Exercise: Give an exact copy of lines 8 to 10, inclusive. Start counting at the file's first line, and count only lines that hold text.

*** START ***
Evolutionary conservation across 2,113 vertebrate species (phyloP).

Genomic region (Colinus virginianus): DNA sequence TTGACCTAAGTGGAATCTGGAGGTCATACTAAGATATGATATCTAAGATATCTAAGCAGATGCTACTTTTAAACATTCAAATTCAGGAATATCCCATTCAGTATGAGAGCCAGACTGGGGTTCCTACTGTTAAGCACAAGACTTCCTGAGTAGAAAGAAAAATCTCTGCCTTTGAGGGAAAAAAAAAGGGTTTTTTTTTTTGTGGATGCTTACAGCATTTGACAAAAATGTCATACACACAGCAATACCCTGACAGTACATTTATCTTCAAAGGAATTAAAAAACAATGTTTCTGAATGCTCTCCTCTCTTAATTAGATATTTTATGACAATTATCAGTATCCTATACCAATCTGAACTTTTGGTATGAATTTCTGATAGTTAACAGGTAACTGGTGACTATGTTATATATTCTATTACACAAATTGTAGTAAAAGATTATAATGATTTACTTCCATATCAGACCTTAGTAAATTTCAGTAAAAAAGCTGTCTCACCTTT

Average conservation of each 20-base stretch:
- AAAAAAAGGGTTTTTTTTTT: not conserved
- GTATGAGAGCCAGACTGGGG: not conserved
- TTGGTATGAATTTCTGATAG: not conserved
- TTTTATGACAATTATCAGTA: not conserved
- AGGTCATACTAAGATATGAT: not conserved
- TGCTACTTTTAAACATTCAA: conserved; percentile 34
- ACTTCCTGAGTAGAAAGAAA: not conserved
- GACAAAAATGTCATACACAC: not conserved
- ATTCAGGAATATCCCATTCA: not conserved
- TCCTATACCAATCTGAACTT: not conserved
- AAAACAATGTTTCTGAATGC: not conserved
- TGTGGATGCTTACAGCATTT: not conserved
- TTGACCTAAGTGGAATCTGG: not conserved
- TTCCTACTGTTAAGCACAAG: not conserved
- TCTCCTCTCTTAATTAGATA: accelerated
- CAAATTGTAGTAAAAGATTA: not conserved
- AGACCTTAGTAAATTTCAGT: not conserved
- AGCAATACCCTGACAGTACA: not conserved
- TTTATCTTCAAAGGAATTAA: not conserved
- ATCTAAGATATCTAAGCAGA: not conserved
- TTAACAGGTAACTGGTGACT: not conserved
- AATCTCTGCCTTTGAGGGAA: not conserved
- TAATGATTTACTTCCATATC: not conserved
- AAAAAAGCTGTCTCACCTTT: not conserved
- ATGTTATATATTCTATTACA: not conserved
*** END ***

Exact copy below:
- AGGTCATACTAAGATATGAT: not conserved
- TGCTACTTTTAAACATTCAA: conserved; percentile 34
- ACTTCCTGAGTAGAAAGAAA: not conserved